The MPAP Advisory elaborates significantly on this point, concluding that such premiums are paid because the buyer expects to either increase the cash flows of the entity or decrease the perceived risk of an investment in it.  Therefore, such premiums tend to be specific to each transaction and the expectations of the specific buyer.  As a result, it is often incorrect to assume that the premiums paid in prior transactions in a given industry necessarily indicate what premium might be appropriate for a particular subject entity at a particular time.  Therefore, the MPAP Advisory cautions against simple reliance on data regarding premiums that were paid historically.

Rather, the MPAP Advisory recommends that MPAPs used in a valuation should generally be based on a specific analysis of how market participants might be able to increase cash flow (such as achieving higher revenue growth or generating higher profit margins) or decrease risk.  It contains a detailed discussion of how these improvements might be identified and the business characteristics that lead to them.  The MPAP Advisory also concludes that it will often be the case that no MPAP is justified, that the “premium” in a given valuation is zero.  There is also a discussion of situations when it might be acceptable to rely more on the historical data from transactions, and the limitations and dangers of doing so.

The MPAP Advisory also addresses whether the premium is best measured relative to equity or total invested capital.  And, as in other “best practice” documents, numerical examples are provided.

The reader is cautioned in multiple places that the MPAP Advisory is intended for use only in the context of valuation for financial reporting and not for tax, litigation, or other valuation arenas.  A copy of the MPAP Advisory is available at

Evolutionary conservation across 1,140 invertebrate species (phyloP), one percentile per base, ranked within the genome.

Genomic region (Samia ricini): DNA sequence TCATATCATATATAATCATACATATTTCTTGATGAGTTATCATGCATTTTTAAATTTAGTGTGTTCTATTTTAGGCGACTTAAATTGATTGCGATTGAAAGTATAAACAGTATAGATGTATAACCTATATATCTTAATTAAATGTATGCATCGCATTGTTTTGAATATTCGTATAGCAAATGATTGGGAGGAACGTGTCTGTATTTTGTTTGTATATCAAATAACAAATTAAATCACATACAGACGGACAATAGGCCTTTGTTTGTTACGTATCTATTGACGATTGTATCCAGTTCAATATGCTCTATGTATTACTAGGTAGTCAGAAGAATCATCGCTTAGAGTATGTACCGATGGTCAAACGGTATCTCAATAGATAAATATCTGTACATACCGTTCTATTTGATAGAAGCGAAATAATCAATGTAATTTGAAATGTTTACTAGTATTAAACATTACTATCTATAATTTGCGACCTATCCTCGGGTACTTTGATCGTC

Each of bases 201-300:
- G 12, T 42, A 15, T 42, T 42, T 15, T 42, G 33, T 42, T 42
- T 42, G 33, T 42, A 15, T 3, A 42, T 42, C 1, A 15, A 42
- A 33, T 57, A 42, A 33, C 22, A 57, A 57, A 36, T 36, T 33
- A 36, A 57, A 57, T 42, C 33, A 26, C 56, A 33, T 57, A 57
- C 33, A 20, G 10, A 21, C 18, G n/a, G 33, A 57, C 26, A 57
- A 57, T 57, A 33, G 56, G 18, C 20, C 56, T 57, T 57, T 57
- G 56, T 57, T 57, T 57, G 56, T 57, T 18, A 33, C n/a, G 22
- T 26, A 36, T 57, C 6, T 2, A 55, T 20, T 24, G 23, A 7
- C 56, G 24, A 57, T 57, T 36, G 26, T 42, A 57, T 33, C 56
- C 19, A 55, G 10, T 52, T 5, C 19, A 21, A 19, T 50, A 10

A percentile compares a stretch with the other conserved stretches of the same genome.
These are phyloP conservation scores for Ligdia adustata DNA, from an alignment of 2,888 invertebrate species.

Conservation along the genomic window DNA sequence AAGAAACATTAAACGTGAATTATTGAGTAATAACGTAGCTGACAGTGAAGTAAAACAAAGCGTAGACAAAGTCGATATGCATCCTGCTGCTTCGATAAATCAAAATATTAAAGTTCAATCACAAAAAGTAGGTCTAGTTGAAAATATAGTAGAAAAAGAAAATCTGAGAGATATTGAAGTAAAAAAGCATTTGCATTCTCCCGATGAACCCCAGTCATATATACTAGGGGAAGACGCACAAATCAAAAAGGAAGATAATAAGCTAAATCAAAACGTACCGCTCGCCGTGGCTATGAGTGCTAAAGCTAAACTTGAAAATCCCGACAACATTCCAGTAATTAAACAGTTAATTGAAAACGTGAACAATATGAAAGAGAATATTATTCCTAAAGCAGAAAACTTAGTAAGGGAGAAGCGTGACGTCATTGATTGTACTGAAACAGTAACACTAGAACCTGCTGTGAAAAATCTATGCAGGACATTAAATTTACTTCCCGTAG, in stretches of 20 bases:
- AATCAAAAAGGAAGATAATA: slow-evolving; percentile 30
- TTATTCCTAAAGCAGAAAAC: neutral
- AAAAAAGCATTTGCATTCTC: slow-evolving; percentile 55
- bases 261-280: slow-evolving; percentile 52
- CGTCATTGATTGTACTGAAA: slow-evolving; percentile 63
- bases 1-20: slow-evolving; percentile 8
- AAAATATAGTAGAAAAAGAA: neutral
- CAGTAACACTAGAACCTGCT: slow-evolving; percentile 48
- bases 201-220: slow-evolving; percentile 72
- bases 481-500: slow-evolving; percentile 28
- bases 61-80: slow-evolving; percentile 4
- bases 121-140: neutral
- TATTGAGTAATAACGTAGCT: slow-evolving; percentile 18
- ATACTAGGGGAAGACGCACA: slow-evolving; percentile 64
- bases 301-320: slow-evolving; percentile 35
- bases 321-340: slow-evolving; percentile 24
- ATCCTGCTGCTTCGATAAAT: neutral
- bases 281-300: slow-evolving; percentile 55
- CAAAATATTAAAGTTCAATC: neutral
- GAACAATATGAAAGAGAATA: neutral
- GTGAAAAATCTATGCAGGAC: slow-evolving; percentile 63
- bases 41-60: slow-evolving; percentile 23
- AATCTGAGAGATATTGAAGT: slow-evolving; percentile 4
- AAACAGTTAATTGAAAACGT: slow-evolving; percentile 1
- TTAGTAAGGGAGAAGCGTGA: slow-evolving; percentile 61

For purposes of this article, references to and discussion of financial reporting requirements and valuation concepts are simplified and generalized.

This article, previously published in Marcum Valuation Advisor newsletter, December 2017, is reprinted here with permission from Marcum LLP.  Marcum LLP ( is a national accounting and advisory firm with offices in major business markets throughout the U.S., as well as Grand Cayman, China, and Ireland.

[1] Valuations in Financial Reporting Valuation Advisory 3: The Measurement and Application of Market Participant Acquisition Premiums, Copyright © 2017 by The Appraisal Foundation.

Carla Glass is a managing director in the Valuation and Litigation Support Services group at Marcum LLP. Ms. Glass has more than 25 years of experience in the valuation of businesses, partnerships, debt, derivative securities, intellectual property, and other intangible assets in a wide range of industries. She has performed valuations of business interests for a variety of purposes including, but not limited to, gift and estate tax, financial reporting, employee stock ownership plans, corporate and partnership reorganizations, minority shareholder rights, bankruptcy proceedings, merger and acquisition analysis, and litigation.

Ms. Glass can be contacted at (203) 781-9786 or by e-mail to

The National Association of Certified Valuators and Analysts (NACVA) supports the users of business and intangible asset valuation services and financial forensic services, including damages determinations of all kinds and fraud detection and prevention, by training and certifying financial professionals in these disciplines.